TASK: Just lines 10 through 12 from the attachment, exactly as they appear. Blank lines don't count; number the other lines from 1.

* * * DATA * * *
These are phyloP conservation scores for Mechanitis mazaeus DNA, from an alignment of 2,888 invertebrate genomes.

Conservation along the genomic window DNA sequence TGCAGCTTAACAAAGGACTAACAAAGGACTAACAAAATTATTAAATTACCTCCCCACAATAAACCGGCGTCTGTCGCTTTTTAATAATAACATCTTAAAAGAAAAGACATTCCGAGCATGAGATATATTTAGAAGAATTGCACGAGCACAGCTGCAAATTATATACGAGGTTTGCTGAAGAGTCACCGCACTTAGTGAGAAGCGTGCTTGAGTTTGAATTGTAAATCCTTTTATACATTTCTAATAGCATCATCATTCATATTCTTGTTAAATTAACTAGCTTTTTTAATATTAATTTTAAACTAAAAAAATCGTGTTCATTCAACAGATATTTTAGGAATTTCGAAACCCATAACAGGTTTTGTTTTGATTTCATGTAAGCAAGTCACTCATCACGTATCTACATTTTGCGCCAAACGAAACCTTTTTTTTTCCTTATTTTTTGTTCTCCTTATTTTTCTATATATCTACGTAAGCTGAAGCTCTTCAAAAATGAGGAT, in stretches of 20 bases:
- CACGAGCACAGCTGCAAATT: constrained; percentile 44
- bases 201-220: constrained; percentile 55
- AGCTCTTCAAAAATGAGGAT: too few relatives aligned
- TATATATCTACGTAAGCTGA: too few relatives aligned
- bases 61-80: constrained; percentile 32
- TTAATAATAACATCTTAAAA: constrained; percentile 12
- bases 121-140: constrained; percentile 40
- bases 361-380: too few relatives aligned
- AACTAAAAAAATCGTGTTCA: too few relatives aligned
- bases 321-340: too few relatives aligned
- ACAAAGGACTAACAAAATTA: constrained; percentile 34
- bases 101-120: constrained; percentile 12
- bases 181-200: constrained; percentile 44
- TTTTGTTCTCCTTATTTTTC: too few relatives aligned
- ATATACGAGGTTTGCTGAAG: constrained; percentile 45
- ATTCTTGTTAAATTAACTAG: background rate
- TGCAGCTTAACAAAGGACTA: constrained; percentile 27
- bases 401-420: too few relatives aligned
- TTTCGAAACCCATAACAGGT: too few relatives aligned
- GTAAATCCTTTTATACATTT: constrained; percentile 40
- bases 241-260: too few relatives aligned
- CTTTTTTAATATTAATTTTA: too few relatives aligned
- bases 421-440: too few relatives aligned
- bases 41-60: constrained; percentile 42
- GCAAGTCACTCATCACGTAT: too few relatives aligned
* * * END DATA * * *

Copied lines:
- bases 361-380: too few relatives aligned
- AACTAAAAAAATCGTGTTCA: too few relatives aligned
- bases 321-340: too few relatives aligned